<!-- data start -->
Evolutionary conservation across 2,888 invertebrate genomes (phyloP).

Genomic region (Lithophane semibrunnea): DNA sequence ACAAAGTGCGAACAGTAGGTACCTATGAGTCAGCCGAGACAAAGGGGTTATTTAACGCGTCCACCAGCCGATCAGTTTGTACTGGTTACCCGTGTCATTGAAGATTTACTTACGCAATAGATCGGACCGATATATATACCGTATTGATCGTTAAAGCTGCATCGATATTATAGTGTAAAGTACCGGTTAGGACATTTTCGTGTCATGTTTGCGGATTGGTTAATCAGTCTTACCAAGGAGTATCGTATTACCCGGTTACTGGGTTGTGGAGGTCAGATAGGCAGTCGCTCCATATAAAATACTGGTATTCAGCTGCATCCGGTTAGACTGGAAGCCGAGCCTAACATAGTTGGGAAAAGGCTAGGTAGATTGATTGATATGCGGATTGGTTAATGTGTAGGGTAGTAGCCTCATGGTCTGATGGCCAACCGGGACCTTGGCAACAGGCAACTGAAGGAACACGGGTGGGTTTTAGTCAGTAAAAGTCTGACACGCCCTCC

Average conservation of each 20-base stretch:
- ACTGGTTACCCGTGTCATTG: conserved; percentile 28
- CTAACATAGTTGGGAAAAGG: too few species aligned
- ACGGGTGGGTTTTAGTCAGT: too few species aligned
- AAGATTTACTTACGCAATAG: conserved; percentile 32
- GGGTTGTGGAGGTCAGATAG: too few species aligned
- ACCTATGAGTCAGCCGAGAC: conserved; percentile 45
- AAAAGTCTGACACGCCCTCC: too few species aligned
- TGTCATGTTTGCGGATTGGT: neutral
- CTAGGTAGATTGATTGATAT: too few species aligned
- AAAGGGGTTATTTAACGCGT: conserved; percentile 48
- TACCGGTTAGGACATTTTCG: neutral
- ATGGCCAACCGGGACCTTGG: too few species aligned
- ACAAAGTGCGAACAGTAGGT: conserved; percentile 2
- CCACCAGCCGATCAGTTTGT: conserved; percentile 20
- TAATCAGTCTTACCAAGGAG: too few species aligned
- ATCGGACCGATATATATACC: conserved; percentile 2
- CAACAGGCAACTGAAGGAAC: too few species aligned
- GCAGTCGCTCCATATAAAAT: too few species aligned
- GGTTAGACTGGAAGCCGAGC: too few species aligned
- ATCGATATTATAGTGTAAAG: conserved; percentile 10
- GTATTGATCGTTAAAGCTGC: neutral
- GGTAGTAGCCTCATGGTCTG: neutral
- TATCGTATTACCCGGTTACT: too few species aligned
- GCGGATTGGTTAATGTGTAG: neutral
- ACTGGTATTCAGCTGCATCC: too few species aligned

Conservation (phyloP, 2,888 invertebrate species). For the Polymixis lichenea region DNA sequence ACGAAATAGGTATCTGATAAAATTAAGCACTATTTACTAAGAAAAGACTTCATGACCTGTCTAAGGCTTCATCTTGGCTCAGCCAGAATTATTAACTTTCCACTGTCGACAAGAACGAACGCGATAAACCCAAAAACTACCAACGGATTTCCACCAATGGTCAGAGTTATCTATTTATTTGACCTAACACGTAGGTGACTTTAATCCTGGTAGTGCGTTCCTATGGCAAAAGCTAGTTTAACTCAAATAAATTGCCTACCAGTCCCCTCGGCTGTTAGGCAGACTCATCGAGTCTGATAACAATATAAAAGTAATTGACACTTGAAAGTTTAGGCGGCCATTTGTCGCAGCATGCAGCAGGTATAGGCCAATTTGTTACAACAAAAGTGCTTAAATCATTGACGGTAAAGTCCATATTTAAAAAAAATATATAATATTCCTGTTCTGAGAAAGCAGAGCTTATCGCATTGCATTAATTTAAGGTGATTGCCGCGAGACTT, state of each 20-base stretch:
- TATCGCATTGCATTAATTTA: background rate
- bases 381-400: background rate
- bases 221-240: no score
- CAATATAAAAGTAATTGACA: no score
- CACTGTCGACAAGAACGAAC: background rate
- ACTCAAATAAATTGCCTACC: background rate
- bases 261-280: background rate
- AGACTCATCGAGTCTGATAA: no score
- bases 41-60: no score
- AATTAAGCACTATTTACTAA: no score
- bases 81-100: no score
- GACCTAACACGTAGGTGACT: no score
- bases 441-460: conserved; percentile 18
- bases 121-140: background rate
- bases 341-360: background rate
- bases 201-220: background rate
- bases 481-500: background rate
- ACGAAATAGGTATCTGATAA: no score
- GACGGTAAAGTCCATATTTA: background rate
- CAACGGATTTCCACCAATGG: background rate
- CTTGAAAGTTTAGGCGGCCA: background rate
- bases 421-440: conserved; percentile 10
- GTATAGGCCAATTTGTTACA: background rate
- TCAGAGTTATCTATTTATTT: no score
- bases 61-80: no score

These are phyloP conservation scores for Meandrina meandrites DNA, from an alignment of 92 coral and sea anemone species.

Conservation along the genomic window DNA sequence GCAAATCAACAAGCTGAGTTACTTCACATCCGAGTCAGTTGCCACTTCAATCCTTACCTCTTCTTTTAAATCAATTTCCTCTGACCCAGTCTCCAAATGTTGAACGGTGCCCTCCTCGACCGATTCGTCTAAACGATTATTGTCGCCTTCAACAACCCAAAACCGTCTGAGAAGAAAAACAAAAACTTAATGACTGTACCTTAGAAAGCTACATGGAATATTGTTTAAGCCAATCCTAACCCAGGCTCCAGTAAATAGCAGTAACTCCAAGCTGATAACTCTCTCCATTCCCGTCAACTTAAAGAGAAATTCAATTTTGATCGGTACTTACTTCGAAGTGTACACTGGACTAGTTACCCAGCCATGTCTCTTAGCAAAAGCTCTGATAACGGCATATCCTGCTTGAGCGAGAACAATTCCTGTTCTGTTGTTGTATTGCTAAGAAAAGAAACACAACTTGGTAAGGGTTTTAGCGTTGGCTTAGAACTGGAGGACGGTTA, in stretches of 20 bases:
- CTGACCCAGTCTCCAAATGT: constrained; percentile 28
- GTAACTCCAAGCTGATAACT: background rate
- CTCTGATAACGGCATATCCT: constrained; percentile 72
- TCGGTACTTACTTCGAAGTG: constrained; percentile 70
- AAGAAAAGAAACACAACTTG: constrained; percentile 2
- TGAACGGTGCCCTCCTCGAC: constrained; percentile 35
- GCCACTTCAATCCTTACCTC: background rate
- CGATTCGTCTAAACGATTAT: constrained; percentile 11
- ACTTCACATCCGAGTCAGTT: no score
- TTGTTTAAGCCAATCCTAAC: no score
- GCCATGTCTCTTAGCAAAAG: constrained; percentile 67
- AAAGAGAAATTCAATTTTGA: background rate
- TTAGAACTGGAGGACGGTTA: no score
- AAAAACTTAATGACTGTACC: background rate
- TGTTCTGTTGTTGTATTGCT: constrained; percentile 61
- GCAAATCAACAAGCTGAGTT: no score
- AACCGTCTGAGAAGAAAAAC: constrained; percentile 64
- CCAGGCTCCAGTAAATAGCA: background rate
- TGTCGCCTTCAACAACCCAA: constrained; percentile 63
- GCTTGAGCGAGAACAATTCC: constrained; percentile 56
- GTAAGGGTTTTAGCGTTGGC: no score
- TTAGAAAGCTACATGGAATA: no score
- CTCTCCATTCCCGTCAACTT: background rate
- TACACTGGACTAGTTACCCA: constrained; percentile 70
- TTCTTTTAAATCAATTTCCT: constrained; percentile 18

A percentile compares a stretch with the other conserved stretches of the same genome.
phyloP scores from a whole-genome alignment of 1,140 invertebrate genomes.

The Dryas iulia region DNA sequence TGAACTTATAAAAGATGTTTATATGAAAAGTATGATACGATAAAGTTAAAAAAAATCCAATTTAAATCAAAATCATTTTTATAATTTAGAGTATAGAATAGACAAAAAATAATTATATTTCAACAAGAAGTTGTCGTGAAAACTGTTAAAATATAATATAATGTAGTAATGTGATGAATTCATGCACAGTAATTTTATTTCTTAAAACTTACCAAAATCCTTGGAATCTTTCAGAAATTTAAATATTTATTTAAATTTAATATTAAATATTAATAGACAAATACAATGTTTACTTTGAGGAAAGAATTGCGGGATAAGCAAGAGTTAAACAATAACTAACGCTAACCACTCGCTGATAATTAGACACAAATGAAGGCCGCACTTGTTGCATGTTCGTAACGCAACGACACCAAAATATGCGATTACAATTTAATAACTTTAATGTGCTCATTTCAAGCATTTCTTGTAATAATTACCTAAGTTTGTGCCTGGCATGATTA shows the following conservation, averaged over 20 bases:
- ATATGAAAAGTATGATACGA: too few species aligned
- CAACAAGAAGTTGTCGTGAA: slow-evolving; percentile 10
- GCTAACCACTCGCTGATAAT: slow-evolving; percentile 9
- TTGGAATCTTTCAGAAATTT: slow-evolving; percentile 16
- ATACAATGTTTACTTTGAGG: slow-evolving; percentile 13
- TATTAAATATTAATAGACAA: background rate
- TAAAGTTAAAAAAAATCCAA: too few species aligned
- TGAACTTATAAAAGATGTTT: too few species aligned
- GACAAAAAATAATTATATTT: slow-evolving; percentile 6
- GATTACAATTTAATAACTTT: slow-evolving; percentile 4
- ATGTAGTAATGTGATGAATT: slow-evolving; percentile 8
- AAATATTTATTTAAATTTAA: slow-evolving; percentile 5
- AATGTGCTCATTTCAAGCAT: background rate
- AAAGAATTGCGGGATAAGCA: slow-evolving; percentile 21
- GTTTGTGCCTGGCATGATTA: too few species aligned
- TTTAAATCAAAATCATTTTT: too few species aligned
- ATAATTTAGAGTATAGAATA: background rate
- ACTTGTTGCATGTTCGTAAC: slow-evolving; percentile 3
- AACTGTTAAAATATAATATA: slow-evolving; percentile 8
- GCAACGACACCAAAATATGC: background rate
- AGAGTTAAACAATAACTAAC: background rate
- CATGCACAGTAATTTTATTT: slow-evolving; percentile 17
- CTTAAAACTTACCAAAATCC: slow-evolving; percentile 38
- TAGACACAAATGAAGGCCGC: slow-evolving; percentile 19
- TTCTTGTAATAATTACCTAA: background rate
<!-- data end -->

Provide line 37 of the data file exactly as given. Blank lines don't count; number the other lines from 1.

- AGACTCATCGAGTCTGATAA: no score